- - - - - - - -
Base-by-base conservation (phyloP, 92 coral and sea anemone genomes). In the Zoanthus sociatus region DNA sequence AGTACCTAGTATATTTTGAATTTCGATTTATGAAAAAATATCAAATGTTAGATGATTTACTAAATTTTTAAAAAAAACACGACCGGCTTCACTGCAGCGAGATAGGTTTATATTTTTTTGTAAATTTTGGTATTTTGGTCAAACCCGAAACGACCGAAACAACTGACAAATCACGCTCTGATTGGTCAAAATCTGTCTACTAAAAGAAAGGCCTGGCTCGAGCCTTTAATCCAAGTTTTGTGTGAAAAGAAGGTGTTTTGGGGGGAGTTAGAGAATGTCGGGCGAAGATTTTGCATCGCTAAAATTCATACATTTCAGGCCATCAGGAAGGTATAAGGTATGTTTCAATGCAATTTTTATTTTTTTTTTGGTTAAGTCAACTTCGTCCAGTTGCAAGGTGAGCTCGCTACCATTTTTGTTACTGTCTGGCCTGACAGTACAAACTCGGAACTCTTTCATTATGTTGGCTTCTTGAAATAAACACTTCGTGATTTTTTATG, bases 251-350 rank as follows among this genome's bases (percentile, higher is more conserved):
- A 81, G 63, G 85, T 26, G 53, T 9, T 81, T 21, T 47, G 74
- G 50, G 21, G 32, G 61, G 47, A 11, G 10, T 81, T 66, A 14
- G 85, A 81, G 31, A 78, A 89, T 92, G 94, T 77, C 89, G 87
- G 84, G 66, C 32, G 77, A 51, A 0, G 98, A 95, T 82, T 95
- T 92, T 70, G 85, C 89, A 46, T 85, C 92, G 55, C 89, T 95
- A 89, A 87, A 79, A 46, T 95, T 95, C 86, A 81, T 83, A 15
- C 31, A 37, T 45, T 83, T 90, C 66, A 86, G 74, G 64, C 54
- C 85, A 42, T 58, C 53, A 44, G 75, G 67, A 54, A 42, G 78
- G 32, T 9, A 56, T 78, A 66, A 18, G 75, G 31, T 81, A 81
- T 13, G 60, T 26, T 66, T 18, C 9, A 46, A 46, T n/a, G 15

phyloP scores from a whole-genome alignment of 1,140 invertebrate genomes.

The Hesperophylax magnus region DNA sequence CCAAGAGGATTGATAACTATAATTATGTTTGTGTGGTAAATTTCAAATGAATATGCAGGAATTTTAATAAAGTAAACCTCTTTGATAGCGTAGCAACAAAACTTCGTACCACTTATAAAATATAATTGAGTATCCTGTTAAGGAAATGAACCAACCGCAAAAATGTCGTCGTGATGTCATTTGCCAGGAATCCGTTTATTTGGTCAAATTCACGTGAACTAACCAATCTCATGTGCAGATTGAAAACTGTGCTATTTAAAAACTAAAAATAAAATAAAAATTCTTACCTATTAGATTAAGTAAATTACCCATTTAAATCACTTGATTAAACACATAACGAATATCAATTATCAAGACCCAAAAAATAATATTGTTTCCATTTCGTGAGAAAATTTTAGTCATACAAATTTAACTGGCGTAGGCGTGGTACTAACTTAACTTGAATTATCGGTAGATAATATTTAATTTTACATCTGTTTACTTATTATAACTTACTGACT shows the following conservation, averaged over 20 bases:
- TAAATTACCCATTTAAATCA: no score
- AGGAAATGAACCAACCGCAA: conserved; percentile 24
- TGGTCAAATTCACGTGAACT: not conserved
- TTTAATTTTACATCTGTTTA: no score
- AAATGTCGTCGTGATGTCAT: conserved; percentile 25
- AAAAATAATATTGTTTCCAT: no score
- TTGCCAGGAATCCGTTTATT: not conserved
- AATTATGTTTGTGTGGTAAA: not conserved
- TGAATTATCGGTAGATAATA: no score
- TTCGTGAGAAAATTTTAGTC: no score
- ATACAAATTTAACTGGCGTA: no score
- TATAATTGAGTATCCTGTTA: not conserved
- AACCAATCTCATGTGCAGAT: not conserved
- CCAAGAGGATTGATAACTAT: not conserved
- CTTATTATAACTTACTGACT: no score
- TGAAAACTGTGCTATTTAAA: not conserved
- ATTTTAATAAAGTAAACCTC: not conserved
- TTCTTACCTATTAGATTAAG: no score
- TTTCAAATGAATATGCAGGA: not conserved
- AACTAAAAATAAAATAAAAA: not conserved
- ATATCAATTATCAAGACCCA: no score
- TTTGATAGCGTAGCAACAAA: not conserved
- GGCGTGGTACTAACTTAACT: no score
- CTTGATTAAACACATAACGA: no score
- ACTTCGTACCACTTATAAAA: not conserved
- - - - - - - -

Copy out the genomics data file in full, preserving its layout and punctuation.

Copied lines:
Base-by-base conservation (phyloP, 92 coral and sea anemone genomes). In the Zoanthus sociatus region DNA sequence AGTACCTAGTATATTTTGAATTTCGATTTATGAAAAAATATCAAATGTTAGATGATTTACTAAATTTTTAAAAAAAACACGACCGGCTTCACTGCAGCGAGATAGGTTTATATTTTTTTGTAAATTTTGGTATTTTGGTCAAACCCGAAACGACCGAAACAACTGACAAATCACGCTCTGATTGGTCAAAATCTGTCTACTAAAAGAAAGGCCTGGCTCGAGCCTTTAATCCAAGTTTTGTGTGAAAAGAAGGTGTTTTGGGGGGAGTTAGAGAATGTCGGGCGAAGATTTTGCATCGCTAAAATTCATACATTTCAGGCCATCAGGAAGGTATAAGGTATGTTTCAATGCAATTTTTATTTTTTTTTTGGTTAAGTCAACTTCGTCCAGTTGCAAGGTGAGCTCGCTACCATTTTTGTTACTGTCTGGCCTGACAGTACAAACTCGGAACTCTTTCATTATGTTGGCTTCTTGAAATAAACACTTCGTGATTTTTTATG, bases 251-350 rank as follows among this genome's bases (percentile, higher is more conserved):
- A 81, G 63, G 85, T 26, G 53, T 9, T 81, T 21, T 47, G 74
- G 50, G 21, G 32, G 61, G 47, A 11, G 10, T 81, T 66, A 14
- G 85, A 81, G 31, A 78, A 89, T 92, G 94, T 77, C 89, G 87
- G 84, G 66, C 32, G 77, A 51, A 0, G 98, A 95, T 82, T 95
- T 92, T 70, G 85, C 89, A 46, T 85, C 92, G 55, C 89, T 95
- A 89, A 87, A 79, A 46, T 95, T 95, C 86, A 81, T 83, A 15
- C 31, A 37, T 45, T 83, T 90, C 66, A 86, G 74, G 64, C 54
- C 85, A 42, T 58, C 53, A 44, G 75, G 67, A 54, A 42, G 78
- G 32, T 9, A 56, T 78, A 66, A 18, G 75, G 31, T 81, A 81
- T 13, G 60, T 26, T 66, T 18, C 9, A 46, A 46, T n/a, G 15

phyloP scores from a whole-genome alignment of 1,140 invertebrate genomes.

The Hesperophylax magnus region DNA sequence CCAAGAGGATTGATAACTATAATTATGTTTGTGTGGTAAATTTCAAATGAATATGCAGGAATTTTAATAAAGTAAACCTCTTTGATAGCGTAGCAACAAAACTTCGTACCACTTATAAAATATAATTGAGTATCCTGTTAAGGAAATGAACCAACCGCAAAAATGTCGTCGTGATGTCATTTGCCAGGAATCCGTTTATTTGGTCAAATTCACGTGAACTAACCAATCTCATGTGCAGATTGAAAACTGTGCTATTTAAAAACTAAAAATAAAATAAAAATTCTTACCTATTAGATTAAGTAAATTACCCATTTAAATCACTTGATTAAACACATAACGAATATCAATTATCAAGACCCAAAAAATAATATTGTTTCCATTTCGTGAGAAAATTTTAGTCATACAAATTTAACTGGCGTAGGCGTGGTACTAACTTAACTTGAATTATCGGTAGATAATATTTAATTTTACATCTGTTTACTTATTATAACTTACTGACT shows the following conservation, averaged over 20 bases:
- TAAATTACCCATTTAAATCA: no score
- AGGAAATGAACCAACCGCAA: conserved; percentile 24
- TGGTCAAATTCACGTGAACT: not conserved
- TTTAATTTTACATCTGTTTA: no score
- AAATGTCGTCGTGATGTCAT: conserved; percentile 25
- AAAAATAATATTGTTTCCAT: no score
- TTGCCAGGAATCCGTTTATT: not conserved
- AATTATGTTTGTGTGGTAAA: not conserved
- TGAATTATCGGTAGATAATA: no score
- TTCGTGAGAAAATTTTAGTC: no score
- ATACAAATTTAACTGGCGTA: no score
- TATAATTGAGTATCCTGTTA: not conserved
- AACCAATCTCATGTGCAGAT: not conserved
- CCAAGAGGATTGATAACTAT: not conserved
- CTTATTATAACTTACTGACT: no score
- TGAAAACTGTGCTATTTAAA: not conserved
- ATTTTAATAAAGTAAACCTC: not conserved
- TTCTTACCTATTAGATTAAG: no score
- TTTCAAATGAATATGCAGGA: not conserved
- AACTAAAAATAAAATAAAAA: not conserved
- ATATCAATTATCAAGACCCA: no score
- TTTGATAGCGTAGCAACAAA: not conserved
- GGCGTGGTACTAACTTAACT: no score
- CTTGATTAAACACATAACGA: no score
- ACTTCGTACCACTTATAAAA: not conserved